Analysis: Ahold - Delhaize merger is a necessity, even for Ahold

Analysis: Ahold - Delhaize merger is a necessity, even for Ahold

Ahold and Delhaize have just made it official: they will go for a "merger of two equals". "Ahold-Delhaize will speed up innovation thanks to its joint expertise to increase customer value and choice in its stores and online", the companies say.

Ahold stronger, Delhaize under pressure

The new partners emphasize innovation, but another important advantage for both is that they will obtain a stronger negotiation position in purchasing. This is of primordial importance for both Delhaize and Ahold, especially in their most important market: the United States.


Ahold will provide the new CEO, Dick Boer, while Delhaize CEO Frans Muller will become the Deputy CEO and Chief Integration Officer to guide the integration of both companies. Ahold will get 61 % of shares, while Delhaize will get 39 % - which reflects Ahold's stronger current stock exchange position, at twice Delhaize's value.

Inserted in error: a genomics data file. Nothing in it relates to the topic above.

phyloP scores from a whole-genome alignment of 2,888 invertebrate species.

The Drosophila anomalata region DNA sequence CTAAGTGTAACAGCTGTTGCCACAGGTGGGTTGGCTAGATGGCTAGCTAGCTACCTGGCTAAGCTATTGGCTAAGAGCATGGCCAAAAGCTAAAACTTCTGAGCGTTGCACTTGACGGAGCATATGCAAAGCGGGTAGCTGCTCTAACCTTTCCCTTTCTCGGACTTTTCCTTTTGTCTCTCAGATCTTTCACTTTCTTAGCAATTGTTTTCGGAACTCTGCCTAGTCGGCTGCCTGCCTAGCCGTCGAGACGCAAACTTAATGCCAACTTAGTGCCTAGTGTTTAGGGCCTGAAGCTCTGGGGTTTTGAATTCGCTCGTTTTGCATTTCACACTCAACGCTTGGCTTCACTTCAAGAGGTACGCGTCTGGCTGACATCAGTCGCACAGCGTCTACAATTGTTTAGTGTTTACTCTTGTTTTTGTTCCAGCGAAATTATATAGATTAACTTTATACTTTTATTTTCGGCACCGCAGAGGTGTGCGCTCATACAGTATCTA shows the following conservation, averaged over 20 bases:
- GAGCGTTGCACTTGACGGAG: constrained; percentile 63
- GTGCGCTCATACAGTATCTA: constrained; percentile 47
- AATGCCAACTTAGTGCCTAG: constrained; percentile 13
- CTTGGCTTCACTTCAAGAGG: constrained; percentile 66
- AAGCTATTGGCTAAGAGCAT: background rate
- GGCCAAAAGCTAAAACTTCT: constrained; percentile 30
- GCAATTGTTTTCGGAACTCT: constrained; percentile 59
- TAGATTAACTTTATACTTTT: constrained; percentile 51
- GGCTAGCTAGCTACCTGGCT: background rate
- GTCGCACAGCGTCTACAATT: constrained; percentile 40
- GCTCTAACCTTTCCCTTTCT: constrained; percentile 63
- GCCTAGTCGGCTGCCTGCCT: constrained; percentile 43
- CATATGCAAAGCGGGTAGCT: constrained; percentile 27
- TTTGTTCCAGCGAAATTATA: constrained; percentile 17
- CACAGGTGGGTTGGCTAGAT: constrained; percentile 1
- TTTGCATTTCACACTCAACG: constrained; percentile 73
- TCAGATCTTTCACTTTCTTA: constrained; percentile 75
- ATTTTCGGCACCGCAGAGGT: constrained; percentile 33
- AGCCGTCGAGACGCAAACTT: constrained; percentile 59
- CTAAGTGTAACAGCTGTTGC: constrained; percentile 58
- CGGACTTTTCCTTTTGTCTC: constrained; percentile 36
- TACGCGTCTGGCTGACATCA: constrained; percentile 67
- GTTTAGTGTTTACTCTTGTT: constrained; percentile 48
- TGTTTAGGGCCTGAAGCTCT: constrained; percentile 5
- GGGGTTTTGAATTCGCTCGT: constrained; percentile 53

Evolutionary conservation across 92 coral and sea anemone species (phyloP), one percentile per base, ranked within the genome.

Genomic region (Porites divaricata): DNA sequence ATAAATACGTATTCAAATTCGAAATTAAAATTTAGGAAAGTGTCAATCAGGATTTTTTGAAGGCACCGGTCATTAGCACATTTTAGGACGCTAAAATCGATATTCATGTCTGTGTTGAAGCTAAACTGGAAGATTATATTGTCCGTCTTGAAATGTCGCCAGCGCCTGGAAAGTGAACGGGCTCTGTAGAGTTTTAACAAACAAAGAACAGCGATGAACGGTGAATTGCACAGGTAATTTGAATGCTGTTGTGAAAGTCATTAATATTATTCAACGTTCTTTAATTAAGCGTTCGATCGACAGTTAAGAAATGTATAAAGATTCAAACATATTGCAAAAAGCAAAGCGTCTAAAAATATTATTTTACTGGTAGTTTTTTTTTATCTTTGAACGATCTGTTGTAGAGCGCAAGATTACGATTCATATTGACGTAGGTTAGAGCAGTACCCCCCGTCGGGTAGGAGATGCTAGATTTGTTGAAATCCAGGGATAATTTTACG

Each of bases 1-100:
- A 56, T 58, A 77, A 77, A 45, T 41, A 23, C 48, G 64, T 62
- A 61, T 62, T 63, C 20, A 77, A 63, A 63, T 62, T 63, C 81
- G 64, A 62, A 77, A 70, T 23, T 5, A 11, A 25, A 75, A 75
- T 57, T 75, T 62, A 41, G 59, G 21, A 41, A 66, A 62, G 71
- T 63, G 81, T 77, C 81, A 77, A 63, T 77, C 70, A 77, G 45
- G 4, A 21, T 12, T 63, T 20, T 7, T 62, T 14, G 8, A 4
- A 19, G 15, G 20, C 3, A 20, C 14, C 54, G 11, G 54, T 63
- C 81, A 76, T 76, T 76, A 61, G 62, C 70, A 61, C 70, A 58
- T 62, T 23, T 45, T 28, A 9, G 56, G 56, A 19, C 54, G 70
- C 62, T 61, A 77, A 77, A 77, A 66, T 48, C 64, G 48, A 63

These areas do seem to reflect a merger among equals, but the starting point of the merger talks was not exactly a position of equality. Apparently, Delhaize was the first to engage in renewed talks with Ahold as previous talks, in 2006, fell through in the end.


Ahold only became stronger since then, while Delhaize experienced intensified competition in its Belgian home market and was even forced to reorganize. That is also why Rabobank mentioned, in a July report, that a merger would be beneficial for both, but that Delhaize would stand to benefit most.


Ahold USA for urban areas, Food Lion for rural areas

One of Delhaize's strong points is its position in the United States. According to American analysts in a recent edition of Het Financieele Dagblad, Delhaize USA has a lower cost structure and a more efficient logistics operation, which it controls itself, while Ahold depends on a logistics service supplier. Ahold USA could benefit from Delhaize's logistics capabilities, although both store networks barely have a geographical overlap on America's East Coast.